Superheroes are reactionary. Not all of them, of course, there are no absolutes, but by and large mainstream “classic” comic book superheroes are reactionary and they serve a reactionary purpose. I’m not talking “modern politics pejorative reactionary,” but reactionary in the sense that they seek a return to the status quo.
Broken down to its basics, the prototypical superhero plotline is “right the wrongs.” Something has happened, something has changed, and we need to fix it. The costumed vigilante swings out, punches a few bad guys, undoes what they’ve done, and we’re back at square one.
Part of this is because of the narrative format Superheroes exist in; serial fiction intended to stretch out into the foreseable future, comic books or cartoons or movie series in which a succession of writers can come in and write the same character in the same setting where nothing ever changes. Hundreds of issues later, the Batman is still the Batman, and Gotham is still Gotham. Occasionally a big shake up happens that promises to Change Everything Forever, but by and large this happens because our heroes fail in their efforts to prevent the big cosmological crisis.
Step away from the narrative, and examine the fictive dream of the superhero. What they do within the context of the imaginary worlds in which they inhabit.
Our friendly neighborhood superhero is out patrolling or investigating a mystery or hanging out in their civilian guise – dwelling in the context of their personal status quo, Campell’s “ordinary world” for people who can throw cars or shoot energy blasts out of their eyes – when a thing occurs. An incident incites. Somebody does a crime, or they get attacked by an old foe, or literally anything.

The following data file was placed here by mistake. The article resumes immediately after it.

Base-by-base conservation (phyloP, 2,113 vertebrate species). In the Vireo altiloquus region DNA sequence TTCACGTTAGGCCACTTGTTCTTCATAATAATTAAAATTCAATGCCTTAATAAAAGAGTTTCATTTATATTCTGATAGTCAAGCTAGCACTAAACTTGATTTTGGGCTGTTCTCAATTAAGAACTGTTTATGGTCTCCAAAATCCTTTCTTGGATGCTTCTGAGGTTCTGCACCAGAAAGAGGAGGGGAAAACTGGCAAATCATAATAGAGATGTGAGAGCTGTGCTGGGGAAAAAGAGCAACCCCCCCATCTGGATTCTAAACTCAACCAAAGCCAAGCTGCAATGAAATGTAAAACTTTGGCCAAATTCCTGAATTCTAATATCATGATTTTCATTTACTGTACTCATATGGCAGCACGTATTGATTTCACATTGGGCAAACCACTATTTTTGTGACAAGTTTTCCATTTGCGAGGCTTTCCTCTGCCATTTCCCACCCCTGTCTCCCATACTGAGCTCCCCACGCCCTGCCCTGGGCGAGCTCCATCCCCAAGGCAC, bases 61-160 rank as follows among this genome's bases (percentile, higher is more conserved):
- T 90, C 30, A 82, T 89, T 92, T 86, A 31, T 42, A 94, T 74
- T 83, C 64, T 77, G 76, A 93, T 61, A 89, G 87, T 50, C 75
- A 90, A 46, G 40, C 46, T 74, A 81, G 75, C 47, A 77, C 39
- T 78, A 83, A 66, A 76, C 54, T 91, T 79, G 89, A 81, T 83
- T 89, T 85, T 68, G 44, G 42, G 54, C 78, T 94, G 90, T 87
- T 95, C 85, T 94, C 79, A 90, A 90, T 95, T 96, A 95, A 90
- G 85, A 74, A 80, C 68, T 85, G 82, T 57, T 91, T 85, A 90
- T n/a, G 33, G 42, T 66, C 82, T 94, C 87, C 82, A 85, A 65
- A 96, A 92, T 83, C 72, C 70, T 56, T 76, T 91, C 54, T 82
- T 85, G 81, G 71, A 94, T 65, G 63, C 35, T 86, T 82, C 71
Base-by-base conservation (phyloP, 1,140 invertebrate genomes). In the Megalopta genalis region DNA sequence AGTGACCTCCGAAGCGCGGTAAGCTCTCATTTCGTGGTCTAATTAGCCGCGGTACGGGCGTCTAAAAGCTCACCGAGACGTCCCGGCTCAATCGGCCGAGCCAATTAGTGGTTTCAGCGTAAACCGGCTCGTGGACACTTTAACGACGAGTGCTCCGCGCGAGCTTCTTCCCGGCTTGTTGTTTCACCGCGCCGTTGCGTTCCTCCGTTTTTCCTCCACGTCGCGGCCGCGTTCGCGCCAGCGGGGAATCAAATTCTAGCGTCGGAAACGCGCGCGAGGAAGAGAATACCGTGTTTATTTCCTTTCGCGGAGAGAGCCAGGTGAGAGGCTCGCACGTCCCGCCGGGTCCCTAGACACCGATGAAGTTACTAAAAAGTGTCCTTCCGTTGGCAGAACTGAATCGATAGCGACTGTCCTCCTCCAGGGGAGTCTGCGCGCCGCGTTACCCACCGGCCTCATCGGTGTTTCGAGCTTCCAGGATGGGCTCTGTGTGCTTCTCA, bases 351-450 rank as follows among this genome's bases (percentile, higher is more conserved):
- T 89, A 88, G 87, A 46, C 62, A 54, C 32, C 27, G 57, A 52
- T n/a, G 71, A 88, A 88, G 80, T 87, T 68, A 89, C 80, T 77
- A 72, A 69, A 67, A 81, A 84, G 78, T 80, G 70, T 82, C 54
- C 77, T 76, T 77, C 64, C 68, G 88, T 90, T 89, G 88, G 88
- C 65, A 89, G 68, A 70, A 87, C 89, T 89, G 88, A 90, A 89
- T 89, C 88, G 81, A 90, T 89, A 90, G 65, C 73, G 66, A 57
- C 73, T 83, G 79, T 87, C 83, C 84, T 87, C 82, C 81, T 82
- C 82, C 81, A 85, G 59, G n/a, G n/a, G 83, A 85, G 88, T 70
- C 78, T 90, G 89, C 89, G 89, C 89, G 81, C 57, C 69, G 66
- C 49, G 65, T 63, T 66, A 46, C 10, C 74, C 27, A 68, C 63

Our superhero reacts. Even if they were showing some initiative to Do a Thing, this interruption or unexpected development has disrupted the status quo and forced them to react.
Again, part of this is just narrative structure, the first act turning into the second, but outside of the vantage we Dear Readers are looking through, this is the superhero life. They go looking for disruptions of the social contract, the status quo, crimes, and they react to stop them, to return us to our neutral setting. Often with raw physical violence.
Now, don’t get me wrong – much of the time they’re doing a good thing, they’re addressing an intolerable situation, but that doesn’t make it any less of a reaction. Superheroes, by and large, aren’t seeking change. They’re not trying to make something happen, though they’ll often phrase it as something like making the world a safer place, or Making Gotham Great Again, but it comes down to a maintenance of the status quo.
Even when they sympathize with their opponents, or understand the nature of change their villains are trying to bring about. The better written episodes will at least touch upon these moral quandaries and tempt their protagonists with the choice of accepting and embracing this change, or reluctantly opposing it. And in almost all cases, they’ll eventually come through their dark night of the soul on the side of maintaining order.
So. The position that Superheroes occupy within the context of their fictive environment is that of the champion of the status quo. In the rare case that some form of capital ‘E’ Establishment is the villain, it’s because the police or government or whatever have become compromised by some outside force that must be defeated, but we must always strive to keep ICE or the FBI or the Drug War intact.
If a superhero did take that devil’s bargain, if they did seek to redress the flaws in the system to the point of abolishing the system or causing major social changes, we’d call them a supervillain.
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